All projects: DIY-IT Project Guide
This project: The Ultimate Google Voice How-to Guide (2014 Edition)
Note: This article is part of a 14-article series on getting the most out of Google Voice. We are currently updating this and the other articles, and adding new ones. You may find this to be a work-in-progress for a few weeks while we update the series.
This article is a continuation of our Google Voice series. In this article, we look at how you can make and receive Google Voice phone calls from any old wired phone you may have lying around your house, including cordless phones.
This article assumes you've already got a working Google Voice account and it's linked to your phone. If you don't, please read the earlier articles in this series.
Understanding the challenge
Let's get this out there right now. Back in 2011, when I first put this "Mark I" solution together, I did not like my iPhone. I had an even-then ancient iPhone 3G, which I was waiting on upgrading until either the iPhone 5 came out or I lost patience writing about Apple and decided to go get an Android phone, so I can spend all day and all night tweaking my launch screen. As it turns out, I did both: I bought an iPhone 4S and then an Android Samsung Galaxy S4.
I didn't like making or getting calls on my iPhone 3G. I was resistant to change, and I liked making and getting calls on my old-school landline phone that I had used for years. It was comfortable, had a great headset that sat properly on my head, with a mic that people could actually hear. It just worked and I liked it.
The challenge, of course, is once I ditched my landlines, my landline phone became a paper weight (and I don't even use much paper anymore).
But what if I could connect my landline phone, complete with its RJ11 jack, straight into Google Voice? What if, when you called my office number, my old landline phone rang, I could pick it up, and talk to you? And what, if I wanted to make a call, I could just pick up that phone, dial a number on it, and reach you? And what, if when I made that call, you see my Google Voice number right there, plain as day, on your Caller ID?
What if? What if, indeed.
Oh, and what if we could do this fer cheap?
A more expensive alternative
This whole "what if" theme revolves around setting up a Voice-over-IP implementation. Basically, using the Internet to transmit phone calls, and then have those calls originate from or arrive at an actual telephone number.
Google Voice will get you part of the way, but you'll need a gadget to come in for a landing. That gadget is called the OBi, and it's about fifty bucks from Amazon. It should be noted that while the Obi is a workable solution for Google Voice now, because Google is discontinuing support of the XMPP protocol in May 2014, the Obi will no longer work with Google Voice after that date. Even so, I'll keep telling the story here so you have a complete picture of the options and our experience making these systems work.
Before I talk about one vowel-based product brand, let's look at another, the Ooma. After hearing a lot of good things about the Ooma, I seriously considered getting it. The company touts that you can make free calls "for life". Unfortunately, those free calls come after you buy a $250 box, and if you want to use it with Google Voice, you need to add their $10/mo premium service.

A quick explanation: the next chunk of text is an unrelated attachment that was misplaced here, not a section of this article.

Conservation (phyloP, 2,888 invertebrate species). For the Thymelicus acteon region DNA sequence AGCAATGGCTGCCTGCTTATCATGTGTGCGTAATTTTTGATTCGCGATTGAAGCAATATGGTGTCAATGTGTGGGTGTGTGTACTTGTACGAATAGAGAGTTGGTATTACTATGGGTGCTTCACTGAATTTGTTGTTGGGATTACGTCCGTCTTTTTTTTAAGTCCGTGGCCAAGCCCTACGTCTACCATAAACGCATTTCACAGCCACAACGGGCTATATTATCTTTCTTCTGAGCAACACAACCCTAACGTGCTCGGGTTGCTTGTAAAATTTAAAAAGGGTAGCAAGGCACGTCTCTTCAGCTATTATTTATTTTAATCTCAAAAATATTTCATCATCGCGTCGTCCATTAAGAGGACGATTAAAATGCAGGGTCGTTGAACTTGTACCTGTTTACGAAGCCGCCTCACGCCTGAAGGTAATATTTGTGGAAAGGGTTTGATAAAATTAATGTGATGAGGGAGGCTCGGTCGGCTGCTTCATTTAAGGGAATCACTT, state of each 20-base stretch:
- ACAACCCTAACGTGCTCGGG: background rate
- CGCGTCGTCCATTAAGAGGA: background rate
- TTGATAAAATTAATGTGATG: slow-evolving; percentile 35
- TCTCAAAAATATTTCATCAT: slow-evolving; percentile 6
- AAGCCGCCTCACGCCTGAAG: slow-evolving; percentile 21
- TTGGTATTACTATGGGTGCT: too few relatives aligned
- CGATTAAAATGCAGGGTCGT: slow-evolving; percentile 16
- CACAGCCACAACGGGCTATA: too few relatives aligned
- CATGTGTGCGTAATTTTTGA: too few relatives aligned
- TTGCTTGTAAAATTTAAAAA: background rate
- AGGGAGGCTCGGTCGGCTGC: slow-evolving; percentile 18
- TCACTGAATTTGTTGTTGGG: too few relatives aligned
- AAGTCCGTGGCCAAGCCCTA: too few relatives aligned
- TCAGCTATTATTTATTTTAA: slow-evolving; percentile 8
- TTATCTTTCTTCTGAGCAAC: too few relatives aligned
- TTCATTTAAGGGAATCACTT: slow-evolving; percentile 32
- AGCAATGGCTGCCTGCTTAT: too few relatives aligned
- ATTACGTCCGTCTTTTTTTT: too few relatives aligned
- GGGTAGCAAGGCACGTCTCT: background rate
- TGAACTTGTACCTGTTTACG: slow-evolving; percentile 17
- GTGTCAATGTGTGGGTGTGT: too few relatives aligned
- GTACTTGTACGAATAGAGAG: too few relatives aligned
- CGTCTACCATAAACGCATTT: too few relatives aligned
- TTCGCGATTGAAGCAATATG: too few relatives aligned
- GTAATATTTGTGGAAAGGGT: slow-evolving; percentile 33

(Ooma was eventually kind enough to provide me with a review unit, and I discuss that in the next article in this series, Taking Google Voice to the extreme with Ooma)
So, being cheap, I looked for an alternative solution. Don't get me wrong, the Ooma looked like a great device. But since most of what it does is provided by Google Voice (in many ways, with a better implementation), I decided initially to skip the Ooma. If you don't use Google Voice and want a good VoIP solution, the Ooma might be right for yooma.
But why spend $250 plus $10/month, when you can spend less than $50, just once? Well, there are reasons, but it took a while to figure them out.
Help me, OBi110, phone me
Sigh. I couldn't help myself. I'll just apologize in advance for that headline and let's just move on.
The OBi, from a company called Obihai, is a tiny box a little smaller than a 4-port Ethernet switch. It came in two variants when I used it back in 2011, the OBi100 (for $39.99) and the OBi110 (for $49.99). They've since added the Obi200 and the Obi202 (moving up to $59.99 and $69.99, respectively). The company was nice enough to send me an Obi202 to look at, but I used the Obi110 for my phone solution for about a year.
The OBi is a general purpose VoIP box that sits between your network and your RJ11-based landline phone. You run a network cable from your router or network switch to the network port in the OBi and a phone cable from your old phone to the phone port in the OBi, and you're essentially set.
For the record, the higher-priced OBi110 has a second phone port. This is actually pretty cool. What it does is link the OBi to a local landline phone system and is designed for international calling. Let's say you're in Europe, but you live in New Jersey. Sitting in your Paris hotel room, you connect to your OBi using an OBi cloud account, and then the OBi sitting in your basement in New Jersey connects to the local phone line, and calls out from there.
Another application of this hack is tech support. Let's say you get a call returned from a tech support person that you know has to be in India, but the Caller ID says she's calling from Indiana. She could be using the OBi. She connects over the Internet to an OBi located in Indiana, and that OBi calls you over the landline.
It's a heck of a feature, if specialized, for a mere extra ten bucks.
Next up: using the Obi with Google Voice...